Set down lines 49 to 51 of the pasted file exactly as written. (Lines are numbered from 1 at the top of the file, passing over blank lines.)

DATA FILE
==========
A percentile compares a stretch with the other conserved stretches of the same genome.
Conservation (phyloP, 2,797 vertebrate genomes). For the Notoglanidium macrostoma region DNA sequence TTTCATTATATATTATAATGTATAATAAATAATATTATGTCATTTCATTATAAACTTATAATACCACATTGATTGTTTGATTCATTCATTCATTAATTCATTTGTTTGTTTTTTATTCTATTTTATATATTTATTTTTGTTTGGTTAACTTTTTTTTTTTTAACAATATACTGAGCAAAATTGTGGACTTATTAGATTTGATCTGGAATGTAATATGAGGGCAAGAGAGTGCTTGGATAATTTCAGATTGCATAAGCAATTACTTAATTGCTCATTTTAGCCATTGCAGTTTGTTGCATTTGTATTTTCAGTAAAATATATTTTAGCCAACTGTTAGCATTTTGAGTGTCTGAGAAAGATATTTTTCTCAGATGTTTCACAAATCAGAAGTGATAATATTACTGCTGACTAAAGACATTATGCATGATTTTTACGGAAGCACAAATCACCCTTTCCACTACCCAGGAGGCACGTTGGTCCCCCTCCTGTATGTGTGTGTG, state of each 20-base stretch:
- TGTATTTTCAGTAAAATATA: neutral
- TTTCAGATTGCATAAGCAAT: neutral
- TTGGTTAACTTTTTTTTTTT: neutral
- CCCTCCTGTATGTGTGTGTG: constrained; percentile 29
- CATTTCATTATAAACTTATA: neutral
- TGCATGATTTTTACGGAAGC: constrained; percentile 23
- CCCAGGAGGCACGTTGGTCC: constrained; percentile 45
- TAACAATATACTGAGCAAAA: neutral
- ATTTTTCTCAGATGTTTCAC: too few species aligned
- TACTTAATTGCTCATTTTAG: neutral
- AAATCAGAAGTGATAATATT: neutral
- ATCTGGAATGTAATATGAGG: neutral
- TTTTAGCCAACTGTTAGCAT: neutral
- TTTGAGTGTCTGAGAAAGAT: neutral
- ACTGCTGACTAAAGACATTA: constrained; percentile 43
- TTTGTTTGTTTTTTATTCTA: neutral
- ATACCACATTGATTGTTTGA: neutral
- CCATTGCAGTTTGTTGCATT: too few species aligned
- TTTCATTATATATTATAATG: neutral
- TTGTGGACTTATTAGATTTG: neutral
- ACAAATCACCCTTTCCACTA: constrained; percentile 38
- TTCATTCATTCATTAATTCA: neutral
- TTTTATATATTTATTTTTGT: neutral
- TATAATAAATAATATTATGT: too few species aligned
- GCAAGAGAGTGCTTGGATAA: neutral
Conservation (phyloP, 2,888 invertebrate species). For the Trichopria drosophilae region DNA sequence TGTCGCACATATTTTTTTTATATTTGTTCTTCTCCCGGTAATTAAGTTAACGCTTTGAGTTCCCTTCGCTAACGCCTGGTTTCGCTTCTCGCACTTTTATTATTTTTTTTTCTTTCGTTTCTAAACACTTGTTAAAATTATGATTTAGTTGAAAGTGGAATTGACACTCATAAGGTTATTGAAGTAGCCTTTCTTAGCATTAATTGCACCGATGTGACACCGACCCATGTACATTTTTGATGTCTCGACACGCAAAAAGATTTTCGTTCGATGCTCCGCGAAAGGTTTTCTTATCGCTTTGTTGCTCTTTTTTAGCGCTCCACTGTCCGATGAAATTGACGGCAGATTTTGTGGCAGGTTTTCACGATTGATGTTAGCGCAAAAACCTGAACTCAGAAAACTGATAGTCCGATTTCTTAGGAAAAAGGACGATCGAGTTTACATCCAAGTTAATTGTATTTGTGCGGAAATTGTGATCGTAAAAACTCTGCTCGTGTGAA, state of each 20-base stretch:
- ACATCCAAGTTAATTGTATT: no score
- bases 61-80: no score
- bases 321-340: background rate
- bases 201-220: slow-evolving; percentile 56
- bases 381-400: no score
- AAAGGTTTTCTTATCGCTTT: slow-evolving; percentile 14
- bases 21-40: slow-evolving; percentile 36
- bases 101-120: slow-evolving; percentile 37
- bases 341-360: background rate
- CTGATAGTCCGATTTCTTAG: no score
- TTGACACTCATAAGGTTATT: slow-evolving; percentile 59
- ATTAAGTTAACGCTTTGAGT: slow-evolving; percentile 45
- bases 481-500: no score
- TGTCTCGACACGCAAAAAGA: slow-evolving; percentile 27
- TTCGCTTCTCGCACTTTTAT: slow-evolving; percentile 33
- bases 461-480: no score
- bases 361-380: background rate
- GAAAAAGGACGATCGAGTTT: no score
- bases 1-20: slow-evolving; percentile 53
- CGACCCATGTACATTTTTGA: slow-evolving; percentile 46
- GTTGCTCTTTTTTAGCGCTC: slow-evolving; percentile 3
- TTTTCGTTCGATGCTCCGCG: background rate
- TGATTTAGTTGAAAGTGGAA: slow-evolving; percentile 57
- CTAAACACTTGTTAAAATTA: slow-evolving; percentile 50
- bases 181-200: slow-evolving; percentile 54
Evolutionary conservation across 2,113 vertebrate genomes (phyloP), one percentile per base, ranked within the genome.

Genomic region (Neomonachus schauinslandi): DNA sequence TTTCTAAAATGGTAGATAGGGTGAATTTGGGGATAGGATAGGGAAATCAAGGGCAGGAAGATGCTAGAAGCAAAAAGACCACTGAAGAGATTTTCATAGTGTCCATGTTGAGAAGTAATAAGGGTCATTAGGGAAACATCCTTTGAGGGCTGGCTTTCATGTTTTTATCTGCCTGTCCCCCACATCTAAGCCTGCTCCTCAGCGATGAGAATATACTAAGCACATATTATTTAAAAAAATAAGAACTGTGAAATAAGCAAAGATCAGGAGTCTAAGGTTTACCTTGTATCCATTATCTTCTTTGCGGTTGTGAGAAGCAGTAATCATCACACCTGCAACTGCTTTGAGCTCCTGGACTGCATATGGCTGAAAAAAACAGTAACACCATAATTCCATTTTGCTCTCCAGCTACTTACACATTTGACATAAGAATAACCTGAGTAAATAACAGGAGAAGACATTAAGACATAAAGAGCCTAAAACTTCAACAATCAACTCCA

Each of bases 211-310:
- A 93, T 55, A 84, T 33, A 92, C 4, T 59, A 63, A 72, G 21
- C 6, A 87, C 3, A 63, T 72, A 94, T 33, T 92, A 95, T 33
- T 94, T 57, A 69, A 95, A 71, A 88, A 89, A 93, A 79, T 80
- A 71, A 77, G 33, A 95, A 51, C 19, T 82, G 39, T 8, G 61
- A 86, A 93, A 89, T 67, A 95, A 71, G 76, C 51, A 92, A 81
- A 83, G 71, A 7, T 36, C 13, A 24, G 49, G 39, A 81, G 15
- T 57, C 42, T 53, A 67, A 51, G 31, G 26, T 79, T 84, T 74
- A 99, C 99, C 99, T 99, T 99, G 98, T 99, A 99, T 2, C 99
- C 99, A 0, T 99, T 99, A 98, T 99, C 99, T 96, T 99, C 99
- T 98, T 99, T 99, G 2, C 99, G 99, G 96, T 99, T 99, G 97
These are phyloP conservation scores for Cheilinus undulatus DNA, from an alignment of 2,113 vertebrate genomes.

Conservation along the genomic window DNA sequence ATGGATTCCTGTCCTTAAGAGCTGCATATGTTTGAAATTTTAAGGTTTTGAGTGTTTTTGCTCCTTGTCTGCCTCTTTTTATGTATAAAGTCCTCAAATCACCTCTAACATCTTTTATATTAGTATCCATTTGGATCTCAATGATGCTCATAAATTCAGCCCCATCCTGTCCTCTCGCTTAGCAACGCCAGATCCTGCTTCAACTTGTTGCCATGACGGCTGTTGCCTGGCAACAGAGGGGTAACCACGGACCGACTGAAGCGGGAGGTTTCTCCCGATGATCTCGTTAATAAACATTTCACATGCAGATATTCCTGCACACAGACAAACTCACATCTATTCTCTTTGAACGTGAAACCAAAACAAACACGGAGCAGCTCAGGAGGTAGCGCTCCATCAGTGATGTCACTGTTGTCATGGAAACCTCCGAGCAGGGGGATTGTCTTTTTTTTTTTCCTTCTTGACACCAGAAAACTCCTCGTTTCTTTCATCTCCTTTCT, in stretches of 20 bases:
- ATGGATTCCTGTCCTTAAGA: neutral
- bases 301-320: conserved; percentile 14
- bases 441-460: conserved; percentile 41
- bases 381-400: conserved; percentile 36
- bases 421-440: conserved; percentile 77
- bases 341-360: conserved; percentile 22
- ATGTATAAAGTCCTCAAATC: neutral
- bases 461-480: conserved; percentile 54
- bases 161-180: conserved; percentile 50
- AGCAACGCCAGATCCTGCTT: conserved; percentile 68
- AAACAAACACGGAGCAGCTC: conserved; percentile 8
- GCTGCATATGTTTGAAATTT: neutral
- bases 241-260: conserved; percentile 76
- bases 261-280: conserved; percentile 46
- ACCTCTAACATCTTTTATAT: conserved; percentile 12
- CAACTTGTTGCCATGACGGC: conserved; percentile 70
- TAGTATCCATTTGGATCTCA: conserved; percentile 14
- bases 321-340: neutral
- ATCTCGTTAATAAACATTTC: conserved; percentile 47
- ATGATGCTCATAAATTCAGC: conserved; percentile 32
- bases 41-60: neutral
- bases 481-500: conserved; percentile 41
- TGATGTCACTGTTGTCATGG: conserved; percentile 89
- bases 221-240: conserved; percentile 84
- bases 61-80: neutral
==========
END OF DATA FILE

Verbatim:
- GTTGCTCTTTTTTAGCGCTC: slow-evolving; percentile 3
- TTTTCGTTCGATGCTCCGCG: background rate
- TGATTTAGTTGAAAGTGGAA: slow-evolving; percentile 57